“The Declaration of Independence makes a difference,” said Herman Melville. So, we might respond, what difference does it make?
When National Public Radio tweeted the words of the Declaration over Independence Day, the tweets were seized on by supporters of President Donald J. Trump who called them “propaganda,” mistaking Thomas Jefferson’s condemnation of King George III for a “biased” liberal attack against their hero. Other people dismissed the tweets as “spam” and wondered if NPR’s account had been hacked, perhaps misled by what The Washington Post called the Declaration’s “capitalization of random words.”
Indeed, the unfamiliar orthography of the Declaration, awkwardly broken up into the familiar bumpy cadence of a Twitter thread, 140-character blurbs popping up on your phone like phantomic texts from the eighteenth century, made it feel right at home in the context of Twitter. The author of America’s founding document was just another guy on the internet, typing furiously into the void, maybe checking back every 20 seconds to see if anyone had responded yet.
For Melville, the Declaration meant freedom to write, freedom to blaspheme, freedom from any constraints on radical thought. For most Americans, it has long since lost any transcendental meaning it may have once had. Nobody recites it in class or learns it by heart. We’re most likely to encounter it in a textbook, and I suspect most students skim Jefferson’s long list of charges against the king. If you don’t thrill to the melodramatic charge of eighteenth-century American prose, each line surging toward the sun and tumbling down on you like an ocean wave, the Declaration is probably a bit of a bore.
For the hapless Trump supporters who bumped into its scrambled, out-of-context lines on Twitter, though, the Declaration came to life again. It shocked and infuriated them. They were ready to call for a boycott or worse. How dare anyone write such things. Imagine their horror, these poor confused souls, when they came face to face with themselves—when they realized that they had been spitting and shouting against their own country on its birthday. It must have been like one of those terrible moments in a dream that haunts you for hours after you awaken, an obscure revelation that you can’t figure out before it fades and leaves you forever.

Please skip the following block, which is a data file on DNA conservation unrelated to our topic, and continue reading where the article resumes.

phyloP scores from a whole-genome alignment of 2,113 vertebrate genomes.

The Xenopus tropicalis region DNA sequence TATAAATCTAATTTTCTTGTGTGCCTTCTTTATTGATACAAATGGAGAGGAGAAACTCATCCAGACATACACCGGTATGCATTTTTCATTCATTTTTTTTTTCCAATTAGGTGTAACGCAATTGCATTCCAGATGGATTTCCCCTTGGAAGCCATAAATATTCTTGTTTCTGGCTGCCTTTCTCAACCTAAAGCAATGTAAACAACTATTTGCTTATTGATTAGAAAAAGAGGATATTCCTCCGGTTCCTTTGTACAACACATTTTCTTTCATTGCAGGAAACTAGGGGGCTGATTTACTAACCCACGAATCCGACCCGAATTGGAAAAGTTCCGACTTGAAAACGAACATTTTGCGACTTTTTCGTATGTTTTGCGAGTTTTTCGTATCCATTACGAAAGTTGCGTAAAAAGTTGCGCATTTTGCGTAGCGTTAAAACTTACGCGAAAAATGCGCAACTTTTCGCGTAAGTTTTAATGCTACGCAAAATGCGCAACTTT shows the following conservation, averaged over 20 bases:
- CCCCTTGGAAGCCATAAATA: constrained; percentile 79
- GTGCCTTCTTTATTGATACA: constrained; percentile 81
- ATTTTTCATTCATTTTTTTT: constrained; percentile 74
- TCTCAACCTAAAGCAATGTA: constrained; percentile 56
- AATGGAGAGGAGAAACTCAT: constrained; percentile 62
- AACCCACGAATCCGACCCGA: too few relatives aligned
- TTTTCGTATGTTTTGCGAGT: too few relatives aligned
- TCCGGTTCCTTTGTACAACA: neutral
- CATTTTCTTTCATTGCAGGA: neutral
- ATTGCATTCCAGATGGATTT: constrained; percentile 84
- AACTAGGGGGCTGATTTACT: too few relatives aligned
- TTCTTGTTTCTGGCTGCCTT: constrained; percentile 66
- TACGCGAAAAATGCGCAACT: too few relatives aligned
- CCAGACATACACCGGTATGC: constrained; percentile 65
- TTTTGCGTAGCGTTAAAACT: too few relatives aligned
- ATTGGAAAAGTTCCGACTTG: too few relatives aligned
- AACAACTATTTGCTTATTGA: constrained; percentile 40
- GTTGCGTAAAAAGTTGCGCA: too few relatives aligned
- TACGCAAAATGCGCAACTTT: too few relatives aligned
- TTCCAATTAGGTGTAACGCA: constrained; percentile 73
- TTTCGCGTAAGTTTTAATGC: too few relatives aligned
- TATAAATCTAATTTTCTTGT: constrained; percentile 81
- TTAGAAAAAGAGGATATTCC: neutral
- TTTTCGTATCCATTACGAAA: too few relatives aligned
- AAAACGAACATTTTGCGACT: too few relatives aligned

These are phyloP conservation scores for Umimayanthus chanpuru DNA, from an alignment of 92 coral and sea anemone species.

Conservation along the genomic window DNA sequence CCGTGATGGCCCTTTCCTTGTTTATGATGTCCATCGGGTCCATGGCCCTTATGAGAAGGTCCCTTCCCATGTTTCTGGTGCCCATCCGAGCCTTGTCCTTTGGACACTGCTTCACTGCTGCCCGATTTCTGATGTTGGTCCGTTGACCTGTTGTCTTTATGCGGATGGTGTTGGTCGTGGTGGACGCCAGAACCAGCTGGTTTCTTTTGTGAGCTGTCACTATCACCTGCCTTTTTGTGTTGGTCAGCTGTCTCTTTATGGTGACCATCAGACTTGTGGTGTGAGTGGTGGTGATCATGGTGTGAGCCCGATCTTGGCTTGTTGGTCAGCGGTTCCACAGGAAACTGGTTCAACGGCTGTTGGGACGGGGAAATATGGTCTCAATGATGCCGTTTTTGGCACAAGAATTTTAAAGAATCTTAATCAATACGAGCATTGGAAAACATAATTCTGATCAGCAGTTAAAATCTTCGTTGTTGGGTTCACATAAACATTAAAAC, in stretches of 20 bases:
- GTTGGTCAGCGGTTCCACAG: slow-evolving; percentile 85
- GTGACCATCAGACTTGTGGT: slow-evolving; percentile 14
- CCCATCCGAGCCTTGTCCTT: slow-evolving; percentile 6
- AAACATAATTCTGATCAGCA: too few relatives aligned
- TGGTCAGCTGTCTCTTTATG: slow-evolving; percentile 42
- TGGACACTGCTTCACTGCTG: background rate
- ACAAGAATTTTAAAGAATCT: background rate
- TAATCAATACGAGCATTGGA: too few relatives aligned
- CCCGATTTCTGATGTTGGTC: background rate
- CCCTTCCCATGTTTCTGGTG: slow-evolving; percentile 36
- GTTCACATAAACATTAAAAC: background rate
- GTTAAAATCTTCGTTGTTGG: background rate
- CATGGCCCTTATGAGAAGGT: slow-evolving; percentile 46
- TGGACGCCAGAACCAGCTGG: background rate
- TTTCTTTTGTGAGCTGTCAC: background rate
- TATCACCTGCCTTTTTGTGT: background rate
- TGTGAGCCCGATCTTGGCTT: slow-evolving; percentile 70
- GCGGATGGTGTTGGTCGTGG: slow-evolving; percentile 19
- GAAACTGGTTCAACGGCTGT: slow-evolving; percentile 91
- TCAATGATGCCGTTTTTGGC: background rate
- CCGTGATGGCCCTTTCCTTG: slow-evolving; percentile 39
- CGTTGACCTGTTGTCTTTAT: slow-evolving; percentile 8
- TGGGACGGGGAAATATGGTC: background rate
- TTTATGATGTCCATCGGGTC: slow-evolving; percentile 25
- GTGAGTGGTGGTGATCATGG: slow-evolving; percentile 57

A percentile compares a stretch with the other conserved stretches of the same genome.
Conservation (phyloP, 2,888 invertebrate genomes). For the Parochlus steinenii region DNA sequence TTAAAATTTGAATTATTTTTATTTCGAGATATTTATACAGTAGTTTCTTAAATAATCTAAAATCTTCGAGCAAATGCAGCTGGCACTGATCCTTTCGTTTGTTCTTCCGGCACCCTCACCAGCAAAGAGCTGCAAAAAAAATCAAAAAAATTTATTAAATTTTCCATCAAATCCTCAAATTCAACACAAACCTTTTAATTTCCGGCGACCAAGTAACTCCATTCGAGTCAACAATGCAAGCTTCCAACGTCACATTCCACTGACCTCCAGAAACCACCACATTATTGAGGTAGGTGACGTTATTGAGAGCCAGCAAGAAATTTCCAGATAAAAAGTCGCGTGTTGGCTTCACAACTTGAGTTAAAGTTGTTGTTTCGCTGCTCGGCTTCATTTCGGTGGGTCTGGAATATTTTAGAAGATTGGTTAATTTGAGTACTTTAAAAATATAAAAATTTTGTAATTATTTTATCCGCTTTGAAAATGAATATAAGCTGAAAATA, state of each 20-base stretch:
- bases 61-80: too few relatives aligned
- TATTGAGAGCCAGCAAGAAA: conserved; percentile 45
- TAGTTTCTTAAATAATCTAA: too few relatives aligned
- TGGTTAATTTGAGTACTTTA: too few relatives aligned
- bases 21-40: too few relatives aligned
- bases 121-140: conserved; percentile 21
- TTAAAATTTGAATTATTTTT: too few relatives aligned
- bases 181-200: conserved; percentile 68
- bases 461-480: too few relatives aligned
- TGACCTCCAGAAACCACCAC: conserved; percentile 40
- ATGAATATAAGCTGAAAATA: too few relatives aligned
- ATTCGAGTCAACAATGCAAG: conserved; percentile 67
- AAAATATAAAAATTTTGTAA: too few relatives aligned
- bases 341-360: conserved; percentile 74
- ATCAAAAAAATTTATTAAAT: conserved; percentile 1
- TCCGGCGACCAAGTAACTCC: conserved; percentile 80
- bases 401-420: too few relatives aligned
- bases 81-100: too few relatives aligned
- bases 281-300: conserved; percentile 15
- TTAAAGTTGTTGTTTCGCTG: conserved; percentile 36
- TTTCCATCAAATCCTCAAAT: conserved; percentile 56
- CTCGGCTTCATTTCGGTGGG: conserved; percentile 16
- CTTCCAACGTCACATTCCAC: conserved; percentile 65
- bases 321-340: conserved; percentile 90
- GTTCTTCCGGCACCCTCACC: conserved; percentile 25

Unless, of course, they did recognize it—and some of them did. Perhaps it is not their nightmare, but our nightmare—our fear that, between the Declaration of Independence and Donald J. Trump, plenty of Americans will side with Trump. Better that than embrace the idea that all humans are created equal, a concept that they may accept in a textbook but not in their own lives. “Literally no one is going to read 5000 tweets about this trash,” yelped one alt-right type, clearly understanding what NPR was up to. You can feel the rage quivering in that line, the impatience bleeding out of it. Rage that NPR even exists. Impatience at the reminder of the old country, a country where Donald J. Trump was not yet our president. That person, whoever he is, saw the Declaration of Independence for what it was and called it “trash.” That is entirely fitting. In fact, it has happened before.
In 1951, at the height of McCarthyism, a Wisconsin reporter typed up a copy of the Declaration and the Bill of Rights, made it look like a petition, and took it to a Fourth of July celebration at a park. He showed the petition to 112 people, and only one person would agree to sign it. Some people did not want to sign any petition because they feared that making any political statement at all could be twisted and used against them, but others took the words of their own country’s founding documents for a “radical petition” penned by communists, and denounced the reporter for even showing it to them. “That might be from the Russian Declaration of Independence, but you can’t tell me that it is ours,” one woman angrily informed the reporter.
It is ours, whether we want it or not. It would be easy, after all, to bury the Declaration under a mountain of conscientious objections. It is a wild, fearless assertion of absolute freedom and universal equality composed by a man who did not, in his own life, honor either of those principles. It was not an objective description of the world as it was in 1776. It was an arrow fired into the future. Sometimes it still strikes us and draws blood.
Perhaps it is only in moments of existential fear that we rediscover the radicalism of our revolution, of the rebellion against unjust power that gave us our country. Then the familiar lines of the Declaration become unfamiliar, and their flinty words begin to scrape against each other and make noise again. It is radical, after all, to say that when a people is threatened by a despot, “it is their right, it is their duty, to throw off such Government.” When the country has been seized by a McCarthy or a Trump, it becomes the most radical sentiment imaginable.
Nobody knows how many Americans understand this or even believe it, but we may have a clue. Of the 113 tweets that made up NPR’s Declaration marathon, the one most retweeted was this: “A Prince whose character is thus marked by every act which may define a Tyrant, is unfit to be the ruler of a free people.”